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A role for Egfl7 during endothelial organization in the embryoid body model system

Anna Durrans and Heidi Stuhlmann*

Author Affiliations

Department of Cell and Developmental Biology, Weill Medical College of Cornell University, 1300 York Avenue, New York, NY, 10065 USA

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Journal of Angiogenesis Research 2010, 2:4  doi:10.1186/2040-2384-2-4

The electronic version of this article is the complete one and can be found online at: http://www.jangiogenesis.com/content/2/1/4


Received:12 November 2009
Accepted:19 February 2010
Published:19 February 2010

© 2010 Durrans and Stuhlmann; licensee BioMed Central Ltd.

This is an Open Access article distributed under the terms of the Creative Commons Attribution License (http://creativecommons.org/licenses/by/2.0), which permits unrestricted use, distribution, and reproduction in any medium, provided the original work is properly cited.

Abstract

Epidermal growth factor-like domain 7, Egfl7, is a largely endothelial restricted gene which is thought to have a role during the differentiation of embryonic stem cells (ESCs) along the endothelial lineage. While it has been shown that Egfl7 knock-down in zebrafish impairs endothelial cord formation, the role of the gene in mammals has been unresolved. Interpretation of mouse knockout studies has been complicated by the fact that deletion of miR-126, an intronic microRNA located within Egfl7, results in vascular defects. Here we use an siRNA knock-down approach to target specific regions of Egfl7 without affecting miR-126 expression. Egfl7 was knocked down in mouse ESCs and the effect on vascular development was assessed using the in vitro embryoid body (EB) model after either 7 or 14 days of differentiation. Knock-down of Egfl7 resulted in the formation of abnormal sheet-like CD31+ structures that were abundant within EBs after 7 days of differentiation. Only up to 60% of these sheets co-expressed basement membrane and endothelial cell junction markers. Similar CD31+ sheets were also seen as outgrowths from 7 day EBs into collagen gels. A partial remodelling occurred by 14 days of differentiation when fewer CD31+ sheets were seen both within EBs, and as outgrowths from EBs. Formation of these sheets was due, at least in part, to increased proliferation specifically of CD31+ cells. Cell death within EBs was unaffected by Egfl7 knock-down. In conclusion, our work shows that knock-down of Egfl7 causes defects in early vascular cord formation, and results in the development of CD31+ sheet-like structures. This suggests that Egfl7 is vital for the formation of endothelial cell cords, and that the gene has an important role during both vasculogenesis and angiogenesis in mammalian cells.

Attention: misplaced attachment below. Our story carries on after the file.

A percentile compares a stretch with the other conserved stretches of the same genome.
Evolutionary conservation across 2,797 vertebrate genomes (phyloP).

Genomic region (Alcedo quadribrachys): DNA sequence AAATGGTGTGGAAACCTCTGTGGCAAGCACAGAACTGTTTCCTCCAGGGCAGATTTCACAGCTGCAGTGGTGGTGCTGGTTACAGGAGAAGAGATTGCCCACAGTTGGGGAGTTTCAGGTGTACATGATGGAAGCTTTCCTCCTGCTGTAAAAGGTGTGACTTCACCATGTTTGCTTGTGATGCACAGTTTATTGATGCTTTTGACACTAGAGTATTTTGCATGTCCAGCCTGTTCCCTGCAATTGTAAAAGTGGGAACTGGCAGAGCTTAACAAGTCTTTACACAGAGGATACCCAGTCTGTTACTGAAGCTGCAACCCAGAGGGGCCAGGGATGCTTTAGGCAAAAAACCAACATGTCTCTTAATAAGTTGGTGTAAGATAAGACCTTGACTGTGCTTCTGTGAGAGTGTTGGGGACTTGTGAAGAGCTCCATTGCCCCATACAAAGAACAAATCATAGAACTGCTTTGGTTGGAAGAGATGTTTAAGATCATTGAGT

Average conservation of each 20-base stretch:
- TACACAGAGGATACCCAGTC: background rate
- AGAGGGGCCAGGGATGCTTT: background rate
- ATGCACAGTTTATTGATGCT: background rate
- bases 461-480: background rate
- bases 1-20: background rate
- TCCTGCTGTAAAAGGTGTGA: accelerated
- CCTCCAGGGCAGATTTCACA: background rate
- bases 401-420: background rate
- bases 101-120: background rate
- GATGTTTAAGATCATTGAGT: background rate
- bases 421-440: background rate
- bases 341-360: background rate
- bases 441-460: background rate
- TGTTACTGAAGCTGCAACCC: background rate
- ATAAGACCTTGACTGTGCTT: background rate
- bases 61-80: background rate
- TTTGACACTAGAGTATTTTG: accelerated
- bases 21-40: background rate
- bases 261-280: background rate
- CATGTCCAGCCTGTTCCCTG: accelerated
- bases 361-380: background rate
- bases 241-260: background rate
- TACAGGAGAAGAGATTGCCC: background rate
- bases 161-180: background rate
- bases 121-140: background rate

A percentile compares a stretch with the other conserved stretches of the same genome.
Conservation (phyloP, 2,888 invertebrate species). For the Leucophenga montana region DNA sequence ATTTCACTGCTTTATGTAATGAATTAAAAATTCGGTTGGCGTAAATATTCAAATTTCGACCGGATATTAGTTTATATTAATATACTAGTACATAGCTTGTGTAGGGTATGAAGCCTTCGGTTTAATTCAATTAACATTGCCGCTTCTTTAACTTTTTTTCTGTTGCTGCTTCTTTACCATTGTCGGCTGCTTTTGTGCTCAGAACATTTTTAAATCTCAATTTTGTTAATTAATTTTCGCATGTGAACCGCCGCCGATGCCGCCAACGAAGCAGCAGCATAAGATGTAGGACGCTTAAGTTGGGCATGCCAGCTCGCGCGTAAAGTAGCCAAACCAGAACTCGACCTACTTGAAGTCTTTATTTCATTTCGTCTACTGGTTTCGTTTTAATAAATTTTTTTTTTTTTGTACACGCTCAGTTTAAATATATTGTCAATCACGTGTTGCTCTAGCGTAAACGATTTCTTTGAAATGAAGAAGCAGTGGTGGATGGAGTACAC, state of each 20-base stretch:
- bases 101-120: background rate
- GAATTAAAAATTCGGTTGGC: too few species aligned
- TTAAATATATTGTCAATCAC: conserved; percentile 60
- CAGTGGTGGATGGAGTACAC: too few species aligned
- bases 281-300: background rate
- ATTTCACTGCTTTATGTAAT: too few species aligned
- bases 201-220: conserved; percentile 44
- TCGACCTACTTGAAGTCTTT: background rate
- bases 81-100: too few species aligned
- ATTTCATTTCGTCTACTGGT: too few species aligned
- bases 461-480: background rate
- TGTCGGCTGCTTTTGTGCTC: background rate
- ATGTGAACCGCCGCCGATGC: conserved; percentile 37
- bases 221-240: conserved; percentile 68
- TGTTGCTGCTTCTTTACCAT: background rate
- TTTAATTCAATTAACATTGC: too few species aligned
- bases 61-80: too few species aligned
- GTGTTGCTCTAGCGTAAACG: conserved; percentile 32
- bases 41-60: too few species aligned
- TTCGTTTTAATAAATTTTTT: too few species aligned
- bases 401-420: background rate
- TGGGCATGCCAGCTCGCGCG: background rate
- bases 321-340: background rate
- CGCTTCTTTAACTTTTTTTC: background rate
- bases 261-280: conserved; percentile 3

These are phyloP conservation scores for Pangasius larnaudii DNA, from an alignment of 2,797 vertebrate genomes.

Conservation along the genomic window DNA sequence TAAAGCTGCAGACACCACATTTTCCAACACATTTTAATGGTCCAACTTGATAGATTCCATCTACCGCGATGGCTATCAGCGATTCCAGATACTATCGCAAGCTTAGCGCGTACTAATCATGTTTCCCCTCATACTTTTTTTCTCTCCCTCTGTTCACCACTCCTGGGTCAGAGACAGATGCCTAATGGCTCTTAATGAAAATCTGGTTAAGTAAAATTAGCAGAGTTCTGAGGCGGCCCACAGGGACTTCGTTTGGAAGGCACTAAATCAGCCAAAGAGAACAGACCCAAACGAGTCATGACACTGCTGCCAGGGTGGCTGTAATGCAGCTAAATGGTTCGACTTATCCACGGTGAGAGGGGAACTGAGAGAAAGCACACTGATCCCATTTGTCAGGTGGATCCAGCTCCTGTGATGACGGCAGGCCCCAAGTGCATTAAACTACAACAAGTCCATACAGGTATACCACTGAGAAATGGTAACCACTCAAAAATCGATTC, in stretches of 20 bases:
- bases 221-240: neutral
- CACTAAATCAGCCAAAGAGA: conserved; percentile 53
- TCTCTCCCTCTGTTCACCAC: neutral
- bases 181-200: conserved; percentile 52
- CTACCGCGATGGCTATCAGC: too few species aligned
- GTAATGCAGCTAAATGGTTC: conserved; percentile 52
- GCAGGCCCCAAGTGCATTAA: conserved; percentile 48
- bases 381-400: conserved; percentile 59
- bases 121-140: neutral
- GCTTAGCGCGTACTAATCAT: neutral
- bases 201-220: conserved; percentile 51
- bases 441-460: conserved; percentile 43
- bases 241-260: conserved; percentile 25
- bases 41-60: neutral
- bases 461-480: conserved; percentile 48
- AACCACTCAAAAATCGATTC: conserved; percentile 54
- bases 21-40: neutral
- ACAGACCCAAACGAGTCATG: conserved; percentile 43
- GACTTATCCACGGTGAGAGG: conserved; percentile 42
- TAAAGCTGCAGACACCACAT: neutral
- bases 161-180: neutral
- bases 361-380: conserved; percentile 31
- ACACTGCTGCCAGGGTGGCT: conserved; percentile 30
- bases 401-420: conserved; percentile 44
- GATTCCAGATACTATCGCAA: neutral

Background

Epidermal growth factor-like domain 7, Egfl7, was identified in a screen for genes with restricted expression during in vitro differentiation and mouse embryogenesis [1]. EGFL7 is expressed in undifferentiated mouse embryonic stem cells (ESCs), during early embryogenesis at sites of blood island formation and vasculogenesis, and in adults during pathological and physiological angiogenesis [1,2] (L. Campagnolo and H. Stuhlmann, Unpublished). Expression of EGFL7 is largely restricted to endothelial cells (ECs), and is down-regulated in most adult organs with the exception of the pregnant uterus and during wound repair [1,2]. In addition, expression has also been reported in primordial germ cells and male germ cells [3]. Due to its early and restricted expression, Egfl7 has been proposed to have a role during the differentiation of ESCs along the endothelial lineage. EGFL7 is a secreted protein which stimulates EC migration, and knock-down of the gene in zebrafish results in a severe impairment of arterial and venous EC cord segregation leading to the formation of midline angioblast aggregates [2,4,5]. However, the function of Egfl7 in mammalian vascular development is still unresolved. In a mouse knockout study, Schmidt et al [6] showed partial embryonic lethality, delayed vascular development, and abnormal EC aggregates. In contrast, Kuhnert et al [7] found no phenotype in Egfl7 knockout mice, and instead proposed that the observed vascular defects could be attributed to deletion of miR-126, an endothelial microRNA located within intron 7 of Egfl7. In this study we have used an siRNA knock-down approach, enabling us to target regions of the Egfl7 gene other than intron 7. This has allowed us to specifically investigate the role of Egfl7 during vascular development, without affecting miR-126 expression.